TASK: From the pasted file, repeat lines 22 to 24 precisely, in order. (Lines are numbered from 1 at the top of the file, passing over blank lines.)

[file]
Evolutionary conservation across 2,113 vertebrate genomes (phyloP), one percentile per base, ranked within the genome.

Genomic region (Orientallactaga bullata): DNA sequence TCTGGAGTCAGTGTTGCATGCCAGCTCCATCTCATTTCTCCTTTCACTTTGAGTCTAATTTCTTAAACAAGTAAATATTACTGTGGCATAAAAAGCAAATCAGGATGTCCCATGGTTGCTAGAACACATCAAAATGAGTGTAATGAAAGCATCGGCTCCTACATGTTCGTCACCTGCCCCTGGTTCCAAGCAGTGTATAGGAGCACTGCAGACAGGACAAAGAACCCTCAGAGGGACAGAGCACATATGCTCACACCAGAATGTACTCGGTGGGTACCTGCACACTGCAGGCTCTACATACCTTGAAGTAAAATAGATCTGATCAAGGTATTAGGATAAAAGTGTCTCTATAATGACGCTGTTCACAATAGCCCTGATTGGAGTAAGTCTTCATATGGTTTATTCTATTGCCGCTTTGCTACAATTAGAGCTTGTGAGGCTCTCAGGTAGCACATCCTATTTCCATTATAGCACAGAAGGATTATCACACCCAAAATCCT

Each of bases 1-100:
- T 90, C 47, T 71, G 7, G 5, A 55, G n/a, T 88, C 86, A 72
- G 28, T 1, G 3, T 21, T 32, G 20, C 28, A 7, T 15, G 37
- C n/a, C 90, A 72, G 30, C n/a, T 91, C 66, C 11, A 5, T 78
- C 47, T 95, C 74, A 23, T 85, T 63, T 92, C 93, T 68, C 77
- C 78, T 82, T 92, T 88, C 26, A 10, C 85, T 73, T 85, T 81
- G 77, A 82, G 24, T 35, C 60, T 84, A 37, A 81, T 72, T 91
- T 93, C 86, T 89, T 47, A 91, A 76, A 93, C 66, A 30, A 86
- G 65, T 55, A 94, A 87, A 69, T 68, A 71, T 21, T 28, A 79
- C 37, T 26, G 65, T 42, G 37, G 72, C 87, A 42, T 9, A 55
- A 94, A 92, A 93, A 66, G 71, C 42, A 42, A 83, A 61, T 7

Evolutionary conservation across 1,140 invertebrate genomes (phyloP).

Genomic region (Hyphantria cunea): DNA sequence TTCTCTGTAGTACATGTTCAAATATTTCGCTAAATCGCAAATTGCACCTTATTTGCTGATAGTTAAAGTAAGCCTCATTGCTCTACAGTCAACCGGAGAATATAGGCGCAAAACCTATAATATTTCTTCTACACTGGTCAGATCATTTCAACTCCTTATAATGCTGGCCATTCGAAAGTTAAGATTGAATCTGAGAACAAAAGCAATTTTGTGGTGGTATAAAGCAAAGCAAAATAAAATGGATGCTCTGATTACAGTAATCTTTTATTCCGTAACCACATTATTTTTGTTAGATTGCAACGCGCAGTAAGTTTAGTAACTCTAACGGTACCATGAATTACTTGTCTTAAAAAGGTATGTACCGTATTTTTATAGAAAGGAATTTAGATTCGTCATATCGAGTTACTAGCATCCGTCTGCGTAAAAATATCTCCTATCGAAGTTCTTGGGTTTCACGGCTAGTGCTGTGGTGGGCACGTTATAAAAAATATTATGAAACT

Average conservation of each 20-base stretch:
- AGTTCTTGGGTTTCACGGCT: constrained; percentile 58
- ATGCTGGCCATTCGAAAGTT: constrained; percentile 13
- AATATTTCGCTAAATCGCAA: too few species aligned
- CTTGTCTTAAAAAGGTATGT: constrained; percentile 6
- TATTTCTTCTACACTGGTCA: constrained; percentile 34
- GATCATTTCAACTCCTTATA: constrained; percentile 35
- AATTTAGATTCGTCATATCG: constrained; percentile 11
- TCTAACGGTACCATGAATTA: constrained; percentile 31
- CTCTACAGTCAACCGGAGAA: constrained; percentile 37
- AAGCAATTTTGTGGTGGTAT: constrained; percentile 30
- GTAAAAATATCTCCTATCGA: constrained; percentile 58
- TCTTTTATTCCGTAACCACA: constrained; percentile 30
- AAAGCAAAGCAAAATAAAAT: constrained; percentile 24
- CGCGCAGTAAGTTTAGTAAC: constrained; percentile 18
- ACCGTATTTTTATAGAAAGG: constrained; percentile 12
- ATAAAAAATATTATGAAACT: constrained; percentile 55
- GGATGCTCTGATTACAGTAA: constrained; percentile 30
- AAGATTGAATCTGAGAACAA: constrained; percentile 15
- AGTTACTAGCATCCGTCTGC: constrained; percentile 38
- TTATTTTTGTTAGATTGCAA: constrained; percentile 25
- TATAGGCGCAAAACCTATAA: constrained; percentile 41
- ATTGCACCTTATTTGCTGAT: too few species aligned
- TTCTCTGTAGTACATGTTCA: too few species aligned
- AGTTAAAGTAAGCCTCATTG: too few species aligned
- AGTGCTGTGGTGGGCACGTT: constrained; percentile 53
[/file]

- GATCATTTCAACTCCTTATA: constrained; percentile 35
- AATTTAGATTCGTCATATCG: constrained; percentile 11
- TCTAACGGTACCATGAATTA: constrained; percentile 31